Co-ops worry about USDA reorganization
WASHINGTON -- Co-op leaders are worried the U.S. Department of Agriculture will be reorganizing its division that collects statistics and does research on co-ops. They're concerned the changes could lead to a decline in services for co-ops that U...
WASHINGTON -- Co-op leaders are worried the U.S. Department of Agriculture will be reorganizing its division that collects statistics and does research on co-ops. They're concerned the changes could lead to a decline in services for co-ops that USDA has provided since the Cooperative Marketing Act was passed in 1926.
Using authority under the farm bill, USDA is making plans to include the Rural Business-Cooperative Service in a reorganization under which the RBCS will be the lead agency in creating a "community economic development" approach that will include housing, community facilities infrastructure and business and cooperative programs.
But on March 6, the National Cooperative Business Association, CLUSA International and the National Council of Farmer Cooperatives wrote Agriculture Undersecretary for Rural Development Lisa Mensah a letter that said "many in the cooperative community have been concerned about what a possible reorganization might entail, how vital services will get administered, and how cooperatives ultimately will retain dedicated resources for purposes of education and development."
In an interview, Charles Conner, president of the National Council of Farmer Cooperatives, said, "This is the only organization that aggregates statistics relevant to the co-op business model. This is huge in terms of the community and knowing what is going on out there in the co-op business world.
"Farmer-owned co-ops are a unique business structure -- we are owned by the very members that we serve," Conner added. "We have different taxation policies, government, legal and antitrust issues.
"Historically, USDA has been a partner in making sure this educational and research system is meeting the needs of a unique business structure," he said.
Conner, who served as agriculture deputy secretary in the Bush administration, acknowledged "that has been getting less and less over a long period of time. That was happening when I was at the department, but there is still a big research function occurring."
It is important, he added, that employees working on co-op matters have the specialized knowledge to do that work.
The National Farmers Union, a farm group long active in the co-op movement, also expressed concern.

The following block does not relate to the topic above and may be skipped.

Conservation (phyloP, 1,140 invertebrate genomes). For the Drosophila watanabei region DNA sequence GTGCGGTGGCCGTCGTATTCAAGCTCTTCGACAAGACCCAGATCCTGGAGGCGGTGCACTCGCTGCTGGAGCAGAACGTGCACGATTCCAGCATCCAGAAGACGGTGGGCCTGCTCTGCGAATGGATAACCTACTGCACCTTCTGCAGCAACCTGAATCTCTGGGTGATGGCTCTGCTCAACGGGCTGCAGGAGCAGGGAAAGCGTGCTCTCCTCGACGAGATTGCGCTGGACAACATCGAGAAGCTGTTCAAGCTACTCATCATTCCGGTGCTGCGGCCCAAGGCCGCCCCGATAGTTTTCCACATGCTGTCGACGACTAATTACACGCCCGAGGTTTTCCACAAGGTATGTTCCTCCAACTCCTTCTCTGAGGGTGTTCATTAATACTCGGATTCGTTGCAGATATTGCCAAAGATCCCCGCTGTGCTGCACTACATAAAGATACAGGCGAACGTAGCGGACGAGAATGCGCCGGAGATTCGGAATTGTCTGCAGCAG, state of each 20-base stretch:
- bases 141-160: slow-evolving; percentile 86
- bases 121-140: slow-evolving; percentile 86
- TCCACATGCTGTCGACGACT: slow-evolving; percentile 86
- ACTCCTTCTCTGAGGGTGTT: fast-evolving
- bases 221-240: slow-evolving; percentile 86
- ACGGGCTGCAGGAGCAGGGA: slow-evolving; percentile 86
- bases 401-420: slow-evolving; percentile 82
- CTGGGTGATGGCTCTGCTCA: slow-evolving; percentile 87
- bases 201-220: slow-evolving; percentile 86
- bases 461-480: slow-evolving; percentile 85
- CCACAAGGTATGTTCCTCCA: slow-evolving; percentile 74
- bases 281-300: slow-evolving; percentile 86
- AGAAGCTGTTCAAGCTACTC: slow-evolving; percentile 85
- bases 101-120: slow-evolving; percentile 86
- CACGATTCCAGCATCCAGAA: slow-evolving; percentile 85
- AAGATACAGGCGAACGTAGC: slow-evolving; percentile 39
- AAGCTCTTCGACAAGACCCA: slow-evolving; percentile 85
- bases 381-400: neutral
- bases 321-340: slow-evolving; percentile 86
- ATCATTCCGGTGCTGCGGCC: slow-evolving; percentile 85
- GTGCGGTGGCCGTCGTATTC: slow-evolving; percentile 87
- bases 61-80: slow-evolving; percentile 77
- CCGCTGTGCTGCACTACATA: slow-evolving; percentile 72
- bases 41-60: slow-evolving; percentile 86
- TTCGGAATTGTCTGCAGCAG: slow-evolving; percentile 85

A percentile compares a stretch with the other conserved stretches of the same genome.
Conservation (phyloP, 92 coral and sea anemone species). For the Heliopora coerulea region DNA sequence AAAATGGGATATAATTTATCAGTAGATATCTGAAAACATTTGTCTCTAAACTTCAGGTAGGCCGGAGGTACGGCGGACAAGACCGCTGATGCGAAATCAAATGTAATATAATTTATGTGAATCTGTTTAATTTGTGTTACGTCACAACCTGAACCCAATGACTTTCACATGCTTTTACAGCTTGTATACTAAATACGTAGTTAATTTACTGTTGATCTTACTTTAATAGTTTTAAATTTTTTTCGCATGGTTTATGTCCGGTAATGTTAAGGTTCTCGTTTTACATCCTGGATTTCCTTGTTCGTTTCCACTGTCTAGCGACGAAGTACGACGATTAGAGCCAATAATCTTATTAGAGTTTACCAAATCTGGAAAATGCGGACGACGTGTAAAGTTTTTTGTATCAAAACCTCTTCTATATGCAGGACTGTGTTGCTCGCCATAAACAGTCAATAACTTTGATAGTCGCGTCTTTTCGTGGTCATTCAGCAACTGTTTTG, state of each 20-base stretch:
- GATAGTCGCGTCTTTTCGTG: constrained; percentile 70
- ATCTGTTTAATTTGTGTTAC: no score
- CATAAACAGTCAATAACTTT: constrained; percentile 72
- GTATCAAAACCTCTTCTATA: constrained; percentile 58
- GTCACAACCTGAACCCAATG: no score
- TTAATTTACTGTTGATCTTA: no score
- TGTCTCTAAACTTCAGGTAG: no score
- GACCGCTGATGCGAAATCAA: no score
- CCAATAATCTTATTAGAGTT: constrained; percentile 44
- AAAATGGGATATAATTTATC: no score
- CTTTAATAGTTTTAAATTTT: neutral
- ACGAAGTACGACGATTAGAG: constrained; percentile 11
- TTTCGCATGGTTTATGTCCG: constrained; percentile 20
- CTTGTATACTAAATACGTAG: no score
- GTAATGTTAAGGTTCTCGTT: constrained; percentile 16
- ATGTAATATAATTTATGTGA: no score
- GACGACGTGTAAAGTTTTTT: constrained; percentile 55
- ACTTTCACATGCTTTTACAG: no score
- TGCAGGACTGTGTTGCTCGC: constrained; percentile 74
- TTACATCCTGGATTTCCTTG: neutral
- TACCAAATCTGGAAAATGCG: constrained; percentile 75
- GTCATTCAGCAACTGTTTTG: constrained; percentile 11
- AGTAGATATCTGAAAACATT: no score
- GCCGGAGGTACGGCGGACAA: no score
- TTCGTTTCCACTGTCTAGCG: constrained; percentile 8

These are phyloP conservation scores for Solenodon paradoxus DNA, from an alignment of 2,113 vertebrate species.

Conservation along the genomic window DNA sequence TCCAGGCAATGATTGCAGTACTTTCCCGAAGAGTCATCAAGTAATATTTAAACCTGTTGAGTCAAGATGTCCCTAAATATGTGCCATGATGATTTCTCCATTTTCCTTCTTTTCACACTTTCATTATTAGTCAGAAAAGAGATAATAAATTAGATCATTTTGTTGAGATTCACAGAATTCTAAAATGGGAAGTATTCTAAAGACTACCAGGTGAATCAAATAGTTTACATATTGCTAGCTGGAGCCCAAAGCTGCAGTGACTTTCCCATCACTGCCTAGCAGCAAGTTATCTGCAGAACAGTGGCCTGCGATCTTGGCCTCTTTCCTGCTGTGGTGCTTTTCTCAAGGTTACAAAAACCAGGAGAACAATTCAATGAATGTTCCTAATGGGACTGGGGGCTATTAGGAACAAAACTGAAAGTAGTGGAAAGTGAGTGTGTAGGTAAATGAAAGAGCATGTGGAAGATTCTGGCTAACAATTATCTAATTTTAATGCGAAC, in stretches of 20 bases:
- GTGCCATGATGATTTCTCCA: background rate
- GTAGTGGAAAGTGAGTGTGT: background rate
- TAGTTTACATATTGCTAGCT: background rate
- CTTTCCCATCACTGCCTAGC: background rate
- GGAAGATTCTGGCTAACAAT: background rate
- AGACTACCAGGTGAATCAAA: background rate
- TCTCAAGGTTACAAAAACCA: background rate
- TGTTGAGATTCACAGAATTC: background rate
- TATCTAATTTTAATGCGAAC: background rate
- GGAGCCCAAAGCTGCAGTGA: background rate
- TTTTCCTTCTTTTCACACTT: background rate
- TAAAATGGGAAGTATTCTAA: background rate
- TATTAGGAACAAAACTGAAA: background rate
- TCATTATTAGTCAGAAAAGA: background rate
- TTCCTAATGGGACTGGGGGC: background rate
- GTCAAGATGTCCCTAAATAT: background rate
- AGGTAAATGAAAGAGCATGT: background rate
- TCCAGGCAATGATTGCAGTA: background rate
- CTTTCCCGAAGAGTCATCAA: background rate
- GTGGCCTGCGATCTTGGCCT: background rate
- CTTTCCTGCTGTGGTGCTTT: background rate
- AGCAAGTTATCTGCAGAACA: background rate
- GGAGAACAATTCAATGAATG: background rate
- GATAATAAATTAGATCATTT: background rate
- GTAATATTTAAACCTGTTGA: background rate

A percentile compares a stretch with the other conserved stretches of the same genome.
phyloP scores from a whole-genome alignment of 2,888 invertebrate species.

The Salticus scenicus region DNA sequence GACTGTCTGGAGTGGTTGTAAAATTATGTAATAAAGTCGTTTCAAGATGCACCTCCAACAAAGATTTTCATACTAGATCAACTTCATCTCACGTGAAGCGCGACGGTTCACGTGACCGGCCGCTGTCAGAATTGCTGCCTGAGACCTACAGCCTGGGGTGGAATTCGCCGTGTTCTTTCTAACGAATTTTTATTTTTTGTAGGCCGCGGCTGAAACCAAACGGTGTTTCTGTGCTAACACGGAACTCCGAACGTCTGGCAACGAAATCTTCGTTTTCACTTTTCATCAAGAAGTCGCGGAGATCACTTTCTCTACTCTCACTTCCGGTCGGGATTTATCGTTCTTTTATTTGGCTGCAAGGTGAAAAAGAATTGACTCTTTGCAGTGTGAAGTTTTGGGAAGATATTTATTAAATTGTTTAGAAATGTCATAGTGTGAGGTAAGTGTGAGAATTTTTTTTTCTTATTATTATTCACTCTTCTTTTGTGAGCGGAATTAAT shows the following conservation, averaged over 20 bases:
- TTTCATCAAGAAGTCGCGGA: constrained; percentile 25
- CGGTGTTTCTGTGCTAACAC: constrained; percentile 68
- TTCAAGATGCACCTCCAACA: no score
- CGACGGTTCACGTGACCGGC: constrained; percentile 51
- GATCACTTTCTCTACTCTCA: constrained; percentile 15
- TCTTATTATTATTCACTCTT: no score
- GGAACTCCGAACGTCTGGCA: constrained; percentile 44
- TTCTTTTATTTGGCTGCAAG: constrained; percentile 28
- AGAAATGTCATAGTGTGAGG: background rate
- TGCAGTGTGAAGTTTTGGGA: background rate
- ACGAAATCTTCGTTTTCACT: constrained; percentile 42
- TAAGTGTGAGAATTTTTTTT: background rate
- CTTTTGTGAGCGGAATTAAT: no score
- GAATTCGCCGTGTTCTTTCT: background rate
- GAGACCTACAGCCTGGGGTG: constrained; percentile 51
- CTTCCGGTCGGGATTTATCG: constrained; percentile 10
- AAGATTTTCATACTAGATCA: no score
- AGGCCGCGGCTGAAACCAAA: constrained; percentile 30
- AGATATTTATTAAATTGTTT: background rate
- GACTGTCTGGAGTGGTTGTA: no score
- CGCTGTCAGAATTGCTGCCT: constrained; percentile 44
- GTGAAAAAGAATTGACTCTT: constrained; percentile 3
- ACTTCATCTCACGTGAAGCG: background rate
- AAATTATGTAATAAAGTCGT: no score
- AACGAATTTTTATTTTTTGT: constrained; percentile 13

"NFU supports a robust cooperative research and extension service at USDA," Chandler Goule, the NFU senior vice president of programs, said in an email to Agweek.
"Any efforts to reduce their capacity or services would be of great concern to NFU," Goule said. "Co-ops provide much-needed buying and selling power to family farmers and ranchers, and it's important to continue to keep this program funded and effective."
Asked by an NFU member at the group's convention in Wichita, Kan., on March 16 about USDA's plans to reorganize the co-op function, Agriculture Secretary Tom Vilsack said, "This is what drives me nuts about Washington. Congress says 'We are going to cut your budget.' They don't cut the programs you like, they cut the salaries and expense lines."
The Rural Development mission area, Vilsack said, "decided to look at how they have structured their offices" and "because they begin that conversation, folks start rumors that we are not interested in co-ops.
"We obviously understand the important role of co-ops," he said. "If we were going to go out and significantly change everything, obviously the [supporters] would run to the Hill. Why do they do that, why don't they pick up the phone?"
Vilsack said the letter from the co-op leaders is a "fair request," and he will inform them of what the department is planning.
But at a March 18 House Agriculture Appropriations Subcommittee hearing on the budget, lower level USDA officials appeared defiant.
House Agriculture Appropriations Subcommittee Chairman Robert Aderholt, R-Ala. told Mensah "the news of the reorganization was a surprise."
Mensah replied she is "excited" about the authority the 2014 farm bill has given USDA to provide better service, and turned the issue over to RBCS Administrator Lillian Salerno.
Salerno said the agency is "always looking for better ways" to conduct its business but has only had "very preliminary discussions" about reorganization.
"At no time have we come away from our commitment to cooperatives," Salerno said, noting co-ops work on food hubs and the division publishes a magazine on co-ops.
Salerno added, "We absolutely know our obligations" about briefing Congress on reorganizations.
She said when the effort has move far enough along to brief "my undersecretary," she will do that and then come before the subcommittee.